It’s a chilly December evening, and Blu Fiefer is sitting in a dim, sparsely populated cocktail bar in Beirut’s trendy Mar Mikhael neighborhood. Recent economic upheavals have reduced an otherwise thriving nightlife scene to relative quiet—a situation that started well before the COVID-19 pandemic.
“We’ve all been victims of Lebanon’s violent history and the bitter taste it has left in everyone’s mouth,” says the Lebanese pop artist, reflecting on the wave of popular protest that began last year and the vicious civil war that preceded it. “When the revolution started, the main comment you would hear was ‘We don’t want another civil war.’”
Fiefer is wearing a turtleneck sweater under an army camouflage jacket. Her fingers are tattooed, adorned with rings and crowned with long, darkly painted nails. She speaks with a latent intensity, but she’s approachable and radiates generosity.
The country she calls home is situated between Israel and Syria, and conflicts from both often spill across its borders. Refugees account for almost a quarter of its population. The civil war stretched from 1975 to 1990, pitting religious communities against one another as a mix of militia groups aligned with different factions split the country. Upward of 120,000 people were killed; thousands remain displaced. To this day it occasionally endures flare-ups in political violence.
But Lebanon, and particularly its capital of Beirut, is also known for its raucous nightlife, progressive attitudes and vibrant arts community. Its bars, clubs and performance venues are legendary across the region.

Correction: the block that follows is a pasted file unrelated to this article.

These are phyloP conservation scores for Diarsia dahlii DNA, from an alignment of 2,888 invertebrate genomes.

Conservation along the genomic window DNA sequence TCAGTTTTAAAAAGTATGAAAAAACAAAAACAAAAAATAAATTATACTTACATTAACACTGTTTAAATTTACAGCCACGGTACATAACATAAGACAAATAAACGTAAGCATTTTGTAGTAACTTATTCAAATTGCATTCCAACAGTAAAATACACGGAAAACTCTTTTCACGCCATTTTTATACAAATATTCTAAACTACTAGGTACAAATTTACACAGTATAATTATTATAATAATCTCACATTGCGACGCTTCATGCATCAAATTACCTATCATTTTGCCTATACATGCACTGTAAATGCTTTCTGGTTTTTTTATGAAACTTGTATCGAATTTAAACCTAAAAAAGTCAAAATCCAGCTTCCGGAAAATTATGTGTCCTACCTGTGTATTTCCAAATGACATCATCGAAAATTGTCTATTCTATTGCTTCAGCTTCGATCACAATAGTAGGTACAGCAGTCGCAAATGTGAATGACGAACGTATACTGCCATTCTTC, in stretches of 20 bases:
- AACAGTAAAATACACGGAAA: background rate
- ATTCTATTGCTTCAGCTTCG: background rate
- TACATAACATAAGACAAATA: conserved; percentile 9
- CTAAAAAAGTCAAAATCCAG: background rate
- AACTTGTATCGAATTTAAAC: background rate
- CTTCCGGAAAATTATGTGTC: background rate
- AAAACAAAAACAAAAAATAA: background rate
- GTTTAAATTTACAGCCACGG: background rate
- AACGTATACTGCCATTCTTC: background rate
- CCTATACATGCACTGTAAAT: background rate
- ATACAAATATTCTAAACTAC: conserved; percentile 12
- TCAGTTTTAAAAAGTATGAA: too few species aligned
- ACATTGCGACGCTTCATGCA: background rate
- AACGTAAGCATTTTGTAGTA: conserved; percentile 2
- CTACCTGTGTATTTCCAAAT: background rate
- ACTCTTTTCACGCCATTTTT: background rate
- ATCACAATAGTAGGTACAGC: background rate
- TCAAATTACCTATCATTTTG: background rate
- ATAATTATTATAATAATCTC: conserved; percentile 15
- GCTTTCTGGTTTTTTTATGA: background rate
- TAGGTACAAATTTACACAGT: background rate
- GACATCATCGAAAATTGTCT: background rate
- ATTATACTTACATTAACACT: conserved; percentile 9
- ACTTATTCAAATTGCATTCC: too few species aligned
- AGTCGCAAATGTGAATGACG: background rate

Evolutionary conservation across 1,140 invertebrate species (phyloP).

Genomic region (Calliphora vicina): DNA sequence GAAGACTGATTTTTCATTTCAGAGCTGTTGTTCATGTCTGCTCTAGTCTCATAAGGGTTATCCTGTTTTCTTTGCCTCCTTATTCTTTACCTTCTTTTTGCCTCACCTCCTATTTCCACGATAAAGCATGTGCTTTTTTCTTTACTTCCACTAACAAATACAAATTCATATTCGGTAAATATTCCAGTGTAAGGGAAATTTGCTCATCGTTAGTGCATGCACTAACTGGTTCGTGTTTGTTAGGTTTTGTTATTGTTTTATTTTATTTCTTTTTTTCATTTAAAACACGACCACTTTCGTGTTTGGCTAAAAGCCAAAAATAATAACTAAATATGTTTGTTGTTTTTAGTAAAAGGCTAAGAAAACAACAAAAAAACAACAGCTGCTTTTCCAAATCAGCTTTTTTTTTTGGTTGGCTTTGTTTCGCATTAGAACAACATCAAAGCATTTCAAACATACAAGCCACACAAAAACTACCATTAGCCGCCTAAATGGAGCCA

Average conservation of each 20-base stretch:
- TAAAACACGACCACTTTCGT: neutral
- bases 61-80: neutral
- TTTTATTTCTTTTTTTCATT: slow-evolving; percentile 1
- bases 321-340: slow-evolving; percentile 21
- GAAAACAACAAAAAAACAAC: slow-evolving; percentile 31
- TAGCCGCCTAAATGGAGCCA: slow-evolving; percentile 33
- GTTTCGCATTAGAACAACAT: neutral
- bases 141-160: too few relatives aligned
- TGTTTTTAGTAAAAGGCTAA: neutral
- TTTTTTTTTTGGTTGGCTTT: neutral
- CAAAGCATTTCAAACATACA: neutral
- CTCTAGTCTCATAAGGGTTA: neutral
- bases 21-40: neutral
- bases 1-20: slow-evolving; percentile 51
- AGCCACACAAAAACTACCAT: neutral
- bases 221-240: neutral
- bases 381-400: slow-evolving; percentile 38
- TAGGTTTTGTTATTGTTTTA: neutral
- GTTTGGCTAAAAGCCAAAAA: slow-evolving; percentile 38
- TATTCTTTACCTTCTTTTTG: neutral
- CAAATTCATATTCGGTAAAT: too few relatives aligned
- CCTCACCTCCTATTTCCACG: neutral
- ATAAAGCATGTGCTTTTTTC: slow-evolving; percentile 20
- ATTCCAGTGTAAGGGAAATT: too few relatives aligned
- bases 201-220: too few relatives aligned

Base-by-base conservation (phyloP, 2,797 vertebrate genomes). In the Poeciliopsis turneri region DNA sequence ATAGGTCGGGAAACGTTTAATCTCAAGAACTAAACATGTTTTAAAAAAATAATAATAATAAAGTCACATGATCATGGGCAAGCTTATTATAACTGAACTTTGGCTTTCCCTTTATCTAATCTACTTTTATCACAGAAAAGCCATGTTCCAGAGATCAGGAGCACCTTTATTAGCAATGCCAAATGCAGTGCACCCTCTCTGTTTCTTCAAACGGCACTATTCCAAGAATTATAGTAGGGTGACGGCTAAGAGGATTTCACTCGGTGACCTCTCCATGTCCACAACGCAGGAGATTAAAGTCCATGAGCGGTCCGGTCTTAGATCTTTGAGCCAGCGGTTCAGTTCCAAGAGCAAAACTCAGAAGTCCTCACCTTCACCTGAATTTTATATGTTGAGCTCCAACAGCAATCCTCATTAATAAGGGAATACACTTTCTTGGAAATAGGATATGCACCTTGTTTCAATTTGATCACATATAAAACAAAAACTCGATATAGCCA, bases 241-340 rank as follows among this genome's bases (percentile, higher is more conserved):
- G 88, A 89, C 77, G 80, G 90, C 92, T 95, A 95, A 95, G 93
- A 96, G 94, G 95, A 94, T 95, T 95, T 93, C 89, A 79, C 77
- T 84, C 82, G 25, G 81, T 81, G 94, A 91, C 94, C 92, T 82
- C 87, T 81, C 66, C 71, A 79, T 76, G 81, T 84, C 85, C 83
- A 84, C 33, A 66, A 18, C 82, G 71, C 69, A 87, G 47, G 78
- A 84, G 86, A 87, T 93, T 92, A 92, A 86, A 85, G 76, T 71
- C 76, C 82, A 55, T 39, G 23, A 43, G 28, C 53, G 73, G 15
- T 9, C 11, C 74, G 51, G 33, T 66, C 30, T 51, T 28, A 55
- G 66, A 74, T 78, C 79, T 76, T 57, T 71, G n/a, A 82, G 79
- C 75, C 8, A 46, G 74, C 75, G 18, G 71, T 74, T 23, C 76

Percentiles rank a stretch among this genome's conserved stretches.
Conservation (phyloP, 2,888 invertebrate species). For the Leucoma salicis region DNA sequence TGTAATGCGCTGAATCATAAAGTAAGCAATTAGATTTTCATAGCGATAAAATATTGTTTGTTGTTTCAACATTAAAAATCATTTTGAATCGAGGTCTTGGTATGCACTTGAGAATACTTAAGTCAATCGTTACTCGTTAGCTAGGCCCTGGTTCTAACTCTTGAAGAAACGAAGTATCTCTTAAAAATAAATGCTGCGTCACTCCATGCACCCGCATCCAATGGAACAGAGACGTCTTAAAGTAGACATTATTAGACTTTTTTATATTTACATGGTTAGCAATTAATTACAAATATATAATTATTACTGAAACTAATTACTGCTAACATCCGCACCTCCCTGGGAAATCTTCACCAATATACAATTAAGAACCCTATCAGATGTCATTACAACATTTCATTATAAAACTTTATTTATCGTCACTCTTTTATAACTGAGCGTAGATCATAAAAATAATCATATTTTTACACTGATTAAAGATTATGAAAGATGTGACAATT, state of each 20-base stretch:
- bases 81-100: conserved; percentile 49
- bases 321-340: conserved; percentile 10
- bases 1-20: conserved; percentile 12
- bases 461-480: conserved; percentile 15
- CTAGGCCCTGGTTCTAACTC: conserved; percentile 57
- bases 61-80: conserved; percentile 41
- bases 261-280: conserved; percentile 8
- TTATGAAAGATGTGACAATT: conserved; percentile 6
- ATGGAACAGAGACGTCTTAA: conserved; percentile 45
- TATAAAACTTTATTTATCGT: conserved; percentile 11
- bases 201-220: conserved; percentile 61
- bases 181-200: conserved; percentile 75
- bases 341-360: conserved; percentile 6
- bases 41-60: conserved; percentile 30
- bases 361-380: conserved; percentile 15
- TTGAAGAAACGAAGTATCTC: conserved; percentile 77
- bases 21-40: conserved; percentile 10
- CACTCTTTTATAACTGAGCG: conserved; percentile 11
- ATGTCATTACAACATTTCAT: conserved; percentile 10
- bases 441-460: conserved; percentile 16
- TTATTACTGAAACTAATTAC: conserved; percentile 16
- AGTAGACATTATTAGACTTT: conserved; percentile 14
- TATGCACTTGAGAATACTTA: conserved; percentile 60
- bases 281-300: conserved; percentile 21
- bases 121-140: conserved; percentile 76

Last fall, the country’s wild party culture and rough-and-tumble politics collided. An ailing economy, endemic corruption, cuts in services and rising taxes prompted millions of Lebanese people to take to the streets. It quickly became a broad youth-led movement as protesters chanted demands for sweeping societal, cultural and political change.
The atmosphere of the protests was a far cry from those happening in other parts of the world: Demonstrators shared public displays of affection, sang, danced and cheered as DJs blasted their sets into the night. Musicians performed on makeshift stages. Expats joked that the protests were better than Coachella.
Fiefer was one of many Lebanese artists who participated, performing in front of a massive crowd of protesters in Beirut. Her set was live-streamed across the country.
Like Lebanon itself, Fiefer’s life has been defined by constant transformation.
Born in Mexico to Lebanese and Mexican parents, Fiefer has traveled widely but calls Beirut home. She’s reluctant to categorize her music under a single genre, settling on “alternative hip-hop”; to outside ears it’s heavily infused with soul, pop and even classical influences. Most of her songs are in English; as she followed her expat father around the globe, it was the language she tended to speak growing up.
Not content with just singing and writing music, Fiefer is an accomplished producer and director—with a passion for pole dancing, which she has incorporated into her act for the past three years, having first explored it while studying music in England. It has become one of her favorite performance elements.
“It’s a lot of adrenaline. It’s very exciting to do, especially here in Lebanon, and it’s interesting to have that conversation with the audience,” she says.
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